35. @Bartleby – Wolff was real “smart and experienced” buying all that land in Fremont, eh?

  36. Wolff gave it a try in Fremont and factors beyond his control got in the way. Not really following your logic. Are you saying that since it didn’t work out in Fremont, that proves Wolff hates Oakland?

  37. @pjk – follow the thread bro. I was addressing Bartleby.

  38. @ David Yes, he was. Nothing that happened in Fremont calls into question the city’s economic viability as a site.
    .
    And as I’ve said many times, I wouldn’t write Fremont off yet. I’m convinced Wolff put Fremont on hold because he saw the opportunity to say “I’ve exhausted all possibilities in my territory” and take a run at San Jose. But if for any reason San Jose doesn’t happen, I believe Fremont will come back to life, simply because it’s the only other economically viable location he can build. Negotiating a deal with the big box stores is not an insurmountable obstacle.
    .
    However, if in fact it’s true Wolff is selling off his land interests in Fremont (at the bottom of the market, no less), that’s the clearest indication yet that San Jose will happen.

  39. re: However, if in fact it’s true Wolff is selling off his land interests in Fremont (at the bottom of the market, no less), that’s the clearest indication yet that San Jose will happen.

    …Good point. This could be yet another indication that things are headed in San Jose’s direction. If’/when the San Jose ballpark gets built I’d like to leave a bleacher seat ticket at Will Call for David, so he’ll see a move to SJ is not a big deal. If it’s a night game, David will be back home by 11 pm….

  40. @ML – I noticed your quiet edit. Thank you.

  41. @David- Fremont failed because of the following reasons:

    1. Recession- He was going to use residential entitlements from the ancillary development to fund the ballpark. You cannot do that anymore with the real estate market in the dumps.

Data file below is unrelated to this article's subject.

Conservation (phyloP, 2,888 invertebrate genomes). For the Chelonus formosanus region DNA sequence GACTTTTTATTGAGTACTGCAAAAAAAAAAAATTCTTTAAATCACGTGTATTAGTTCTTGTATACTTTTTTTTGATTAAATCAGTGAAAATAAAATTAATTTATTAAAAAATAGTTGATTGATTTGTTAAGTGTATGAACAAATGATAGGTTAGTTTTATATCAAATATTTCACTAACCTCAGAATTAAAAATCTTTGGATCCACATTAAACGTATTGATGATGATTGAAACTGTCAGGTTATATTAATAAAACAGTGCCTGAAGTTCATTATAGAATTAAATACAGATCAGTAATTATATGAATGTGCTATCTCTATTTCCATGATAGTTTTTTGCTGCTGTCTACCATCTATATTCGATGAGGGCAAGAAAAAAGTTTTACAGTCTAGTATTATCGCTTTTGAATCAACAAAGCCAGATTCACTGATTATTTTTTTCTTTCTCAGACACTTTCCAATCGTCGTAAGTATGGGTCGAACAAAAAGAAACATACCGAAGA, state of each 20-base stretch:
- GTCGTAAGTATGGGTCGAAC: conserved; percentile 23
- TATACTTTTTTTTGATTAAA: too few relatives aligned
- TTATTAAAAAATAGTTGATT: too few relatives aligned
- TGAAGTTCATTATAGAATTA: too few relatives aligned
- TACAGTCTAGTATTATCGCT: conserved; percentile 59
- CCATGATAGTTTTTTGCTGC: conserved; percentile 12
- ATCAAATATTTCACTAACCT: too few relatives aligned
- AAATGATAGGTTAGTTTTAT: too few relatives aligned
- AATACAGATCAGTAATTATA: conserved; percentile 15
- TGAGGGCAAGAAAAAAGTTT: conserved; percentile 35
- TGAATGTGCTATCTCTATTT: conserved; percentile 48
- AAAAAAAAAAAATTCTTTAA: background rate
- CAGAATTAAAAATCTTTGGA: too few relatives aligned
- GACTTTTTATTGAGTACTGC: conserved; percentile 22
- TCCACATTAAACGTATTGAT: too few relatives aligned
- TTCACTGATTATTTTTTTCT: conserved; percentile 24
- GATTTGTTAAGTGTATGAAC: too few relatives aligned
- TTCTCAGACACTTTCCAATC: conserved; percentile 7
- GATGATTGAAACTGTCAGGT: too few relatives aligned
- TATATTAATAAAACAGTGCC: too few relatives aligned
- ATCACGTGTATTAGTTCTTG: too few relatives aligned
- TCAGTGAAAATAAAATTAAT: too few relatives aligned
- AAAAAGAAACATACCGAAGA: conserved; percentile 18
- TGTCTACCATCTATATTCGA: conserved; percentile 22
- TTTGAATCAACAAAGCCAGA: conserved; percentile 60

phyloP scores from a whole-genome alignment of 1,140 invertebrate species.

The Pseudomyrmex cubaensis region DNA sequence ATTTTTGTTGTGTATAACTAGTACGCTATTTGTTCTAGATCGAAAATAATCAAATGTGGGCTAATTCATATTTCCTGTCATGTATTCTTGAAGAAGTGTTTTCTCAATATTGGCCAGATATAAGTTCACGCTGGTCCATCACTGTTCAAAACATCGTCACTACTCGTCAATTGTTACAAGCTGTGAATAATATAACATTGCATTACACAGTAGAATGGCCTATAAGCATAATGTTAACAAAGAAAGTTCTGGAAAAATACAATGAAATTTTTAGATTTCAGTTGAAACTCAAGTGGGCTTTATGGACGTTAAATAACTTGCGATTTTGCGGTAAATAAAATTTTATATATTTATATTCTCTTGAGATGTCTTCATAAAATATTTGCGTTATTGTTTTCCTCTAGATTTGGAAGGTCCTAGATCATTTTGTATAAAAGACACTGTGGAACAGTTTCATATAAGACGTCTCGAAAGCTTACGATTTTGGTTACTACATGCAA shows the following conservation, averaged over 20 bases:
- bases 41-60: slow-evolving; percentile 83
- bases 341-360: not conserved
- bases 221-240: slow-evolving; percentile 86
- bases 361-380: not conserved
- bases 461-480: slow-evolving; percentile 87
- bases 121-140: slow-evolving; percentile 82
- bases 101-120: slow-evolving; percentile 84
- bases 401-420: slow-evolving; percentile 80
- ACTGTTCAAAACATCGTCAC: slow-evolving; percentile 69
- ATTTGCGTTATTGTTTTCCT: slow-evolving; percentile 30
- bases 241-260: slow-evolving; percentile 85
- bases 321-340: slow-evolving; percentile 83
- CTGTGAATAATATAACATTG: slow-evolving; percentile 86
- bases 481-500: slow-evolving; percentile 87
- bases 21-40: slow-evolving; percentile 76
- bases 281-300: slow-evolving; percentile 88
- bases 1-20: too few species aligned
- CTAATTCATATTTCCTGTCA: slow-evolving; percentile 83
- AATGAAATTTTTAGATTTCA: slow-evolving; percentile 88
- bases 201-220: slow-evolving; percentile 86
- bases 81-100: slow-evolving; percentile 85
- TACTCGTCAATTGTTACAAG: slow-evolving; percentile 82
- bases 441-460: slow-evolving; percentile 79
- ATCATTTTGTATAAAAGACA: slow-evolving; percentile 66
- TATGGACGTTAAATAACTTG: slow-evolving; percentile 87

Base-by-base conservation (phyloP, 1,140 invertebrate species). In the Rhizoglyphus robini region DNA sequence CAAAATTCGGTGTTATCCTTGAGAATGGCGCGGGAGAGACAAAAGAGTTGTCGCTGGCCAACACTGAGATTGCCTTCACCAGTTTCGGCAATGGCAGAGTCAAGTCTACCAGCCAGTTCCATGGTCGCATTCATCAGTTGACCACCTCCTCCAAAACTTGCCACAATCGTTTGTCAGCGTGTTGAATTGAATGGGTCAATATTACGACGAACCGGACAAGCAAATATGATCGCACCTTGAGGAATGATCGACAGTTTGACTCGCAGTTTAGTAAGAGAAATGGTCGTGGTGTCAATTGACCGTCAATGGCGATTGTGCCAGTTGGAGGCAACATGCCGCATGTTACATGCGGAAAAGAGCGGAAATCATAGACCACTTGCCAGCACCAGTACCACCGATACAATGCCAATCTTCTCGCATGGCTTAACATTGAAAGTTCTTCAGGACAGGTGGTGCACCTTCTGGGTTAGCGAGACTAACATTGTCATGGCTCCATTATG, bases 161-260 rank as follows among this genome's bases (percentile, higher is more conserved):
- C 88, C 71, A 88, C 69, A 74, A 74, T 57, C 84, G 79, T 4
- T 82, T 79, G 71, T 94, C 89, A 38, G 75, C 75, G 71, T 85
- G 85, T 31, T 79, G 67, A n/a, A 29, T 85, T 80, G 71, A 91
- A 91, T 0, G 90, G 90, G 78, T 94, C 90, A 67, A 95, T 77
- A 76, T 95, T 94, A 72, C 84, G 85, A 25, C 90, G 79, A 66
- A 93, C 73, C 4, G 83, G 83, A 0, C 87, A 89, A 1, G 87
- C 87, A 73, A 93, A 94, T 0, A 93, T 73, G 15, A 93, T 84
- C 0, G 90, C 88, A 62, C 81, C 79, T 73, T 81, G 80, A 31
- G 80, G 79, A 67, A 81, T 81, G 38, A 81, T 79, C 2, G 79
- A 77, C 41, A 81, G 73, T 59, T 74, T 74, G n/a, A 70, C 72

2. Big box retailers and Pac Commons- Those companies had unlimited liability written into their leases if they lost business from another private company developing the adjacent land. In this case it was the ballpark.

    3. NIMBY’s in Warm Springs- That whole community is Asian/East Indian/Middle Eastern. They bought their pricey homes so they can have peace and quiet. Not to be near a ballpark. Their arguments are understandable.

    Wolff got done in by bad circumstances. You need to do your research more as it is obvious you have not done any.

    Bartleby and Jeff-Athletic like myself give factual evidence at every turn that can be proven in several ways.

    Slusser is right as I said earlier….The Dodgers are #1 right now.

    Then you have the new CBA, the Mets, and then the A’s coming in the rear.

    Selig will do nothing…..It is his style. Unless you force his hand like Vincent Piazza did when he filed an Anti-Trust lawsuit that was going to be heard by the Florida Supreme court can you get Selig to do anything.

    Wolff is too nice…….Nice guys finish last.

  42. I’m not understanding why the minds who run MLB would be just too overtaxed to handle the Dodgers and A’s situations in a single meeting. Seems to be me it should be – Santa Clara is now a shared territory – all say aye – approved with one dissent. Next item on the agenda …

  43. My last comment was deleted :(. I guess even I can go overboard sometimes. But yes, Wolff selling 143 acres in Fremont is very telling. Probably would sell for a “loss,” but I’m guessing he’d still make a killing on the property. And where might some of the proceeds go? 😉

  44. Fremont is no way viable. Its like handing off the rest of the bay to the Giants. Very few people will take the bland suburbia of Fremont over the active life of SF. Lets drop Fremont right now.